Eastwards across the Atlantic, the five-hour time change had compressed the night into a mere three hours of darkness. Over south Wales we commenced our descent into Heathrow on one of those rare, perfect, summer mornings. A slight haze presaged a warm day, confirming the forecast given to us at Kennedy.
It had been an uneventful trip — London to New York and back — I had the usual difficulty getting any sleep in New York due to the time change, my over-active circadian rhythm and my disinclination to resort to sedatives. After an early breakfast, I set out on my usual morning walk down to Canal Street to look at tools, then back to Korvettes to buy some small presents for Pam and the children. On this occasion, I could not resist a rather extravagant one for my son John, who must have been about eight or nine at the time. It was a small model aeroplane with a tiny compression-ignition engine. My choice of present for John was, I admit, not entirely selfless. An early snack lunch at McCann’s, then to bed to try and snatch a couple of hours’ sleep before the overnight flight home.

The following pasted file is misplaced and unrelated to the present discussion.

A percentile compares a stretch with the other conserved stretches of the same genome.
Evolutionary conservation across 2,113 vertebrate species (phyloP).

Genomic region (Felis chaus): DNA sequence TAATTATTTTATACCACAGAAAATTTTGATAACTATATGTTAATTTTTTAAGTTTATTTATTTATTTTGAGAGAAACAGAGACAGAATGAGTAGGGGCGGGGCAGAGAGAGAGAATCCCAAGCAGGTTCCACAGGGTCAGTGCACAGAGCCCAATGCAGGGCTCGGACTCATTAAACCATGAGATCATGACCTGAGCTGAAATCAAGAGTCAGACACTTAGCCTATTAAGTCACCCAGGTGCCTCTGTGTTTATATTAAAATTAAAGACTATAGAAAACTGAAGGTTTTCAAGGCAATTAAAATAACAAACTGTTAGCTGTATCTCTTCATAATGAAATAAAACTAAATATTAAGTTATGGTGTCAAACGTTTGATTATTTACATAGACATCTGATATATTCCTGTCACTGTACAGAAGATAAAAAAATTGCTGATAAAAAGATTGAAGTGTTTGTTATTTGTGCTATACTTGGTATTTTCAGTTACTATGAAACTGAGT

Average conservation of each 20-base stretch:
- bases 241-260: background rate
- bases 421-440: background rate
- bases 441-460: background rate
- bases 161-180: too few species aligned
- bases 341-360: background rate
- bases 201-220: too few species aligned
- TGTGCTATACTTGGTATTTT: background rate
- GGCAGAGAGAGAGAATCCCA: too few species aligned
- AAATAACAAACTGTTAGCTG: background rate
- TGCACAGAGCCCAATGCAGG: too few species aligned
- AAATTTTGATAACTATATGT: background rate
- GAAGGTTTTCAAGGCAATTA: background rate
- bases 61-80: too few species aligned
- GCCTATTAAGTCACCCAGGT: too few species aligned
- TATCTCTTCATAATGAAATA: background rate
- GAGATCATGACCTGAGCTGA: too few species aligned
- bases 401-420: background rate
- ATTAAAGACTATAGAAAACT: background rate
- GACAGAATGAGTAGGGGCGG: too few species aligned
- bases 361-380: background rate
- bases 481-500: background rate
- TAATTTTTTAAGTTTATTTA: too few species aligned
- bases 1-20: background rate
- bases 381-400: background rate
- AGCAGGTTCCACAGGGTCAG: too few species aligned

Driving home to Hampshire against the flow of rush-hour traffic, I looked forward with pleasurable anticipation to introducing John to the technique of control-line flying when he returned from school that afternoon. It was always a comforting ritual, after a night flight, to sit down with a proper cup of tea and to talk with Pam about all that had happened during my absence. A wallow in a hot bath, then to bed to get back onto British Summer Time.